Internet research on which oils are healthiest for your diet can be a slippery slope.
Coconut oil is good. Coconut oil is bad. Canola is a healthy vegetable oil. Canola will clog your arteries.
Undisputed: partially hydrogenated oil, which is found in processed foods, is the worst. These artificial trans fats are man-made by adding hydrogen to liquid vegetable oils to make them more solid.
We asked Jamie Allers, MS, a registered dietitian with Hartford HealthCare’s Digestive Health Institute, to walk us through the list.
1. Coconut oil
First up – coconut oil.
“The research here is conflicting,” Allers says. “Some research says coconut oil can have a negative impact on your cholesterol levels because it has a higher percentage of saturated fats. Other research says that impact is insignificant because it is a plant-based fat and it can have benefits for you elsewhere.”
2. Palm oil
And the conflict doesn’t end there.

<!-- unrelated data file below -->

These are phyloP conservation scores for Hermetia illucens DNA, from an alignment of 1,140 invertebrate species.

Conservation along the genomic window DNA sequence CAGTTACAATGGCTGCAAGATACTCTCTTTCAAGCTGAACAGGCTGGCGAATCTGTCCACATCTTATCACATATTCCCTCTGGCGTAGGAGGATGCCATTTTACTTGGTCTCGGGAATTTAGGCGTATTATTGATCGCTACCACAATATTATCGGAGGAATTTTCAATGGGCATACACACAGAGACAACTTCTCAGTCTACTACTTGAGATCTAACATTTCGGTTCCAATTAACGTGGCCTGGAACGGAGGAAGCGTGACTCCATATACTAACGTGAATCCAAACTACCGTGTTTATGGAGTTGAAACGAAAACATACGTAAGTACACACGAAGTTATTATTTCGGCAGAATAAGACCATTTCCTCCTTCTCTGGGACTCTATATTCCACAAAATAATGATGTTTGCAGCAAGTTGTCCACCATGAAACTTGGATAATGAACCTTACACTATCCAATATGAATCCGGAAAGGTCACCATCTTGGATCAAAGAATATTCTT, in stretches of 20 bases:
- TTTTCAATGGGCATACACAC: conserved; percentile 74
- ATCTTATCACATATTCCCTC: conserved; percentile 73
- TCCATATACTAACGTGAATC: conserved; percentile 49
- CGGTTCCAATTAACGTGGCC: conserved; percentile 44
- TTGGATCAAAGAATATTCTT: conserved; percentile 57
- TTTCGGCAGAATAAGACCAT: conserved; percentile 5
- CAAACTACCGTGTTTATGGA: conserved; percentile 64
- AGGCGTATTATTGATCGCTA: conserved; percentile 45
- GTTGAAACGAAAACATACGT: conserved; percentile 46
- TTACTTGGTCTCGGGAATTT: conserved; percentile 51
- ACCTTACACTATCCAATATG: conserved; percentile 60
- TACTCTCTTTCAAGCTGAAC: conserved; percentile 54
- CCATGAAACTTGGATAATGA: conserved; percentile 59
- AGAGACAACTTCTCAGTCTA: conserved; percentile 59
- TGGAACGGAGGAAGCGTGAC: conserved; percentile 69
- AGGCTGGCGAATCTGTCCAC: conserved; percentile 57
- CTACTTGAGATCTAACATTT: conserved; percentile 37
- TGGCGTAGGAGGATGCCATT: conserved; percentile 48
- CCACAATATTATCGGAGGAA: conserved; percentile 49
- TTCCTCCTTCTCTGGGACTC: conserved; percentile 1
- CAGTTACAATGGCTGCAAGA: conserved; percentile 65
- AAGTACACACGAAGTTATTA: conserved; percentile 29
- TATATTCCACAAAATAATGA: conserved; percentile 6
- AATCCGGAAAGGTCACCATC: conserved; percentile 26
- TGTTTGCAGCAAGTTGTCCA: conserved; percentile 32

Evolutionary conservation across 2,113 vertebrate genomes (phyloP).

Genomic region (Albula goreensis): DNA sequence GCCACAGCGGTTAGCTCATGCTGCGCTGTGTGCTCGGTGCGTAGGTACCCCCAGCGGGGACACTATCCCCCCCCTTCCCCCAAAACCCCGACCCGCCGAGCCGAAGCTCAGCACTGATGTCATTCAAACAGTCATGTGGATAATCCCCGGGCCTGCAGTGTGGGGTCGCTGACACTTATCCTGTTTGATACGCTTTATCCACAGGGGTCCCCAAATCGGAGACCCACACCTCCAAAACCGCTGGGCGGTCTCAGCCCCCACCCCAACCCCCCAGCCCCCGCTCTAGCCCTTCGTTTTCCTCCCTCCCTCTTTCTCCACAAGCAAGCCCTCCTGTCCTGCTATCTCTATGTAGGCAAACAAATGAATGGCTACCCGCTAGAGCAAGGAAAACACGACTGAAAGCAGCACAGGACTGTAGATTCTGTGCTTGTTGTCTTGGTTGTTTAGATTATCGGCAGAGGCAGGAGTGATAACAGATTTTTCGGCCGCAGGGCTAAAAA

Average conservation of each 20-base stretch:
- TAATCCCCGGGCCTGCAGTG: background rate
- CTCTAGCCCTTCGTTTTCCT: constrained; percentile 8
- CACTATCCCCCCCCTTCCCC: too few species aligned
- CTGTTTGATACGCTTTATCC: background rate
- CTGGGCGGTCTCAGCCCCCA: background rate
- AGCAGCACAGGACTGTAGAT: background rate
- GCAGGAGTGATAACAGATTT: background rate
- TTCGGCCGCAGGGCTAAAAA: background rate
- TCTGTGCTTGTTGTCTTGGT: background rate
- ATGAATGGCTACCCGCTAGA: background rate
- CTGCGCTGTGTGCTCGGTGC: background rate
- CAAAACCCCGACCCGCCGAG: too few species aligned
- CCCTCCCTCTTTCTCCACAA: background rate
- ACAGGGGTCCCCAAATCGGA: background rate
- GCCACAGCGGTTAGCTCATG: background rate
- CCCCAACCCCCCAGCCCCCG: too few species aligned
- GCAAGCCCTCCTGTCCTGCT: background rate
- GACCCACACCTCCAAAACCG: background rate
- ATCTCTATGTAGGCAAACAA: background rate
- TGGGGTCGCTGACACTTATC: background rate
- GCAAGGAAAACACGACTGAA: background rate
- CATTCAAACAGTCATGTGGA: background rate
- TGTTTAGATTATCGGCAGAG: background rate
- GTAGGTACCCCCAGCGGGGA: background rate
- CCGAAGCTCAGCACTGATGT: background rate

“Read these labels carefully,” Allers advises, because there are differing opinions here too. “Where is it sourced from? Is it processed? Is it a blend with other oils?”
3. Canola and other vegetable oils
The broad category of “vegetable oils” includes rock stars olive and avocado oil, as well as canola and soybean. They are all “healthy” in that they are made of unsaturated fats. Problems can arise when the manufacturers start putting these natural plant-based oils through processing in order to make them marketable.
“They want these to be neutral in taste, have a high smoke point, and a long shelf life,” Allers explains. “Processing helps them get there. But that high level of processing can mean that they refine vegetable oils so far that they lose or have reduced their beneficial components.”
As always, Allers says read the labels. If the oil you are buying has an ingredient list longer than one item, it’s been processed. Often generic “vegetable oil” will be blends of different oils, and that can impact the health factor as well.
Additionally, these vegetable oils as well as sunflower, safflower, soy, sesame, and corn oils contain Omega-6 fatty acids, which are not as healthy as the much touted Omega-3 fatty acids we often read about.
Best oils for cooking
Different oils are good for different types of cooking, Allers says. Extra virgin olive oil is best for dressings or cooking with very low heat. If you are pan frying or roasting, opt for avocado oil, which has a much higher smoke point.
“Cold pressed” oils are also healthier because they are unrefined and their nutrients haven’t been broken down by processing.